Saturday, March 17, 2007
The Jakarta Post, Jakarta
Laboratory tests have confirmed that a man who was being treated at a Jakarta hospital died Thursday of the H5N1 virus, an official confirmed Friday.
"He died on March 15 at Persahabatan Hospital," said I Nyoman Kandun, the Health Ministry's director general for disease control and environmental health.
The man's death brings the human bird flu death toll in the country to 65 out of 86 cases confirmed in the past two years.
The 32-year-old was a resident of Pondok Kelapa in East Jakarta. He fell sick on March 11, Kandun added.
He was admitted to Harum Hospital in East Jakarta on March 13, before being referred to Persahabatan Hospital the day after.
He is the 19th person to have died of avian flu in the city.
The ministry has yet to conclude how the man contracted the deadly virus.
In urban areas, people tend to be more mobile, making it difficult to look at all the circumstances surrounding bird flu cases.
"According to our records, the man had a pet parrot. But it has yet to be checked," Achmad Prihatna of the ministry's avian flu information center said.
A gubernatorial regulation issued in January requires residents to obtain a health certificate for their birds from the Animal Husbandry and Fisheries Agency.
The center could not say whether a certificate had been issued for the man's parrot.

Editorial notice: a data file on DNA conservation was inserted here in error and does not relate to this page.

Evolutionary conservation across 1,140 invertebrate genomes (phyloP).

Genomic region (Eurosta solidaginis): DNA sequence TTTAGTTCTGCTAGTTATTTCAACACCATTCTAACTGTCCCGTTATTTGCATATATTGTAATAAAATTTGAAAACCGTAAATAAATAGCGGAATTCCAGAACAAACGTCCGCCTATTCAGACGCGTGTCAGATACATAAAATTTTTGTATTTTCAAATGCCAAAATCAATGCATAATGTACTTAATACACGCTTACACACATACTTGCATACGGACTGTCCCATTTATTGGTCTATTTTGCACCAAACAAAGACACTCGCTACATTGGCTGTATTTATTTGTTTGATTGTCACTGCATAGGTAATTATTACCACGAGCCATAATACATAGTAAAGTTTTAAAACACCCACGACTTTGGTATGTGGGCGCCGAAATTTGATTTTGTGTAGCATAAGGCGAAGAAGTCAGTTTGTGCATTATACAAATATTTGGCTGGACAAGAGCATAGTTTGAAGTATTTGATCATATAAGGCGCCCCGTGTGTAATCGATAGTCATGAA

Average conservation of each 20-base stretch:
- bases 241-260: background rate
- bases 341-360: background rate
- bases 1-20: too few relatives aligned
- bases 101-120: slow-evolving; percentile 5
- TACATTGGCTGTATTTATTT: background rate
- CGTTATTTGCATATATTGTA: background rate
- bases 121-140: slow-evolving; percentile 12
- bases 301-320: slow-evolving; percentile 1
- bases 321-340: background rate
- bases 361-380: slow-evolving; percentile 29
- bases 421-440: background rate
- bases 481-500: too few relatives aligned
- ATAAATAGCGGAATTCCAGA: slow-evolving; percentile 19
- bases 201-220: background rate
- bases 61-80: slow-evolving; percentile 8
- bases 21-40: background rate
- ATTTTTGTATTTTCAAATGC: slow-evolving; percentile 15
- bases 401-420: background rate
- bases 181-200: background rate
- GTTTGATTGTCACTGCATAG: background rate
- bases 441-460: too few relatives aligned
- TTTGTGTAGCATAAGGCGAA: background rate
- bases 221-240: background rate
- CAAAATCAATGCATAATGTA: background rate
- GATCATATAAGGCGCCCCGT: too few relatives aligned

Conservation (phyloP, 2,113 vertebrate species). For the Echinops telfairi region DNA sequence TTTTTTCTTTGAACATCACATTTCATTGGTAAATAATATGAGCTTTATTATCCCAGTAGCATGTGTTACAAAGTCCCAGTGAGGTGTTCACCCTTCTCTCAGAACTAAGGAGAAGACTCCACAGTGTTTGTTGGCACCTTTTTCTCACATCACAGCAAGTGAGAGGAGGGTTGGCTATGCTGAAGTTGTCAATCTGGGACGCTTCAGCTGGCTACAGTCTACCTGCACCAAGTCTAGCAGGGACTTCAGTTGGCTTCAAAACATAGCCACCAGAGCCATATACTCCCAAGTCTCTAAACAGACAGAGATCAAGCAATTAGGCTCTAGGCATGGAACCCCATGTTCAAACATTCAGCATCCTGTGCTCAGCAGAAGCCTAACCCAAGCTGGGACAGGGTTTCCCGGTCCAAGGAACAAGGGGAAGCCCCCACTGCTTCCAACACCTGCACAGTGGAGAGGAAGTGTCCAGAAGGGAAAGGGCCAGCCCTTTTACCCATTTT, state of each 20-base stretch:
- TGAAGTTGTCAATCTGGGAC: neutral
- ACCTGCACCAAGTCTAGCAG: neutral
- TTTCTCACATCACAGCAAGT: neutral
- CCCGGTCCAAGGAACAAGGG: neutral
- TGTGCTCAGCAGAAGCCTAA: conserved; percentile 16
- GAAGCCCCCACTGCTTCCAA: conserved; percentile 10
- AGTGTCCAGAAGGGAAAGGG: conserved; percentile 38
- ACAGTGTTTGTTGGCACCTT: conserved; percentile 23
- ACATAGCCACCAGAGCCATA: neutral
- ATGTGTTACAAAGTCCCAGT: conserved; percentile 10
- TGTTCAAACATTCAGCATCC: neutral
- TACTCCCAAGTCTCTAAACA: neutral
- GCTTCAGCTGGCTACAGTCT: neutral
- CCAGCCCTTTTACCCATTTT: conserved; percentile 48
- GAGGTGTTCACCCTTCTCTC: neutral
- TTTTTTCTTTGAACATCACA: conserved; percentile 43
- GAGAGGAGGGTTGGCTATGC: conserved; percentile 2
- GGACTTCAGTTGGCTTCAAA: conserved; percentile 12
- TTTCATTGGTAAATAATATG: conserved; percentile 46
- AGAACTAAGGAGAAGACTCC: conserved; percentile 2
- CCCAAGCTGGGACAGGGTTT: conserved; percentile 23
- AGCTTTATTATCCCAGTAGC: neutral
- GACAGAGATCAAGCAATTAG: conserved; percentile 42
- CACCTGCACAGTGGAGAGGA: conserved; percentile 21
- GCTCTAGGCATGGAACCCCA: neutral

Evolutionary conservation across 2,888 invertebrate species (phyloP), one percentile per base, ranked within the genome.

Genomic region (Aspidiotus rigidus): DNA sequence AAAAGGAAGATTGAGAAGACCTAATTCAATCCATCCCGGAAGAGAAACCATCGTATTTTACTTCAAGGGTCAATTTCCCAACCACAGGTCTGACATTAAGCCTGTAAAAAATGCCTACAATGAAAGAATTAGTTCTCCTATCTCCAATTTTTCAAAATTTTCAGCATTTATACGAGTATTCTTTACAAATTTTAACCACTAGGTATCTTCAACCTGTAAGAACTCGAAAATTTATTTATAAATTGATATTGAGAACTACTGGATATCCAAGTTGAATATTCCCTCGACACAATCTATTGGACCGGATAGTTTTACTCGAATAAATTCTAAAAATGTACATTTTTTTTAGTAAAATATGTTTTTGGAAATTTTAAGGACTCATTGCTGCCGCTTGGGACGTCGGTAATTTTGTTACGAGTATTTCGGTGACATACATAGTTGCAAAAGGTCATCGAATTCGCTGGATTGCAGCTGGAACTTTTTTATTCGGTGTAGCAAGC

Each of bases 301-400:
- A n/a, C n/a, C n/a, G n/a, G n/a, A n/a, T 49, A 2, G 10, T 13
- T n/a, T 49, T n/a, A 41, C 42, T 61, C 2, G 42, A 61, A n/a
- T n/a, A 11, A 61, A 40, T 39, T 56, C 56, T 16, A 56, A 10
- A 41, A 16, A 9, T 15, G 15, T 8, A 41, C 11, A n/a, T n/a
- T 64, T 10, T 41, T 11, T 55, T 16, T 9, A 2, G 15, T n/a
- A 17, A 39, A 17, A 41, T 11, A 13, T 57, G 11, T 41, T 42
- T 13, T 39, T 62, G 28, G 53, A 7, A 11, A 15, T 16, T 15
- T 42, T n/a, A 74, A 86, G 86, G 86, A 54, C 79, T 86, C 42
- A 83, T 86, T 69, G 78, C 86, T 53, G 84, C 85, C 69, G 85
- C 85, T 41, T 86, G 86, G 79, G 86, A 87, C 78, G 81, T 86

Inspections of backyard poultry and pet birds started again Friday after stopping due to the floods in the city last month.
"We are giving residents two weeks to get their birds out of residential areas or apply for a health certificate," Governor Sutiyoso said Friday.
However, the regulation does not carry sanctions, he said.
"We are urging the City Council to ratify the bylaw on bird flu, because it would make it easier to take legal action," he said.
Agency head Edy Setyarto said the fact that people tried to hide their poultry and pet birds made it difficult to ensure that birds in the city were free from disease.
As of Friday, the agency had issued 3,595 health certificates, 50 percent higher than the Jakarta administration's estimation of the pet bird population in the city.
Currently, Jakarta is the only province that has moved to keep poultry away from residential areas, a process many have said will take time.
Backyard farming and keeping birds as pets is part of Indonesian culture, even in urban areas.
Although until today it has not been concluded how humans contract H5N1 from poultry, keeping them out of the home is currently the most effective way to minimize the risk.
Aside from that, people are encouraged to wash their hands with soap and water for 10 seconds after contact with birds, eat only eggs and poultry that have been cooked through and see a doctor if they have symptoms of the disease.(02)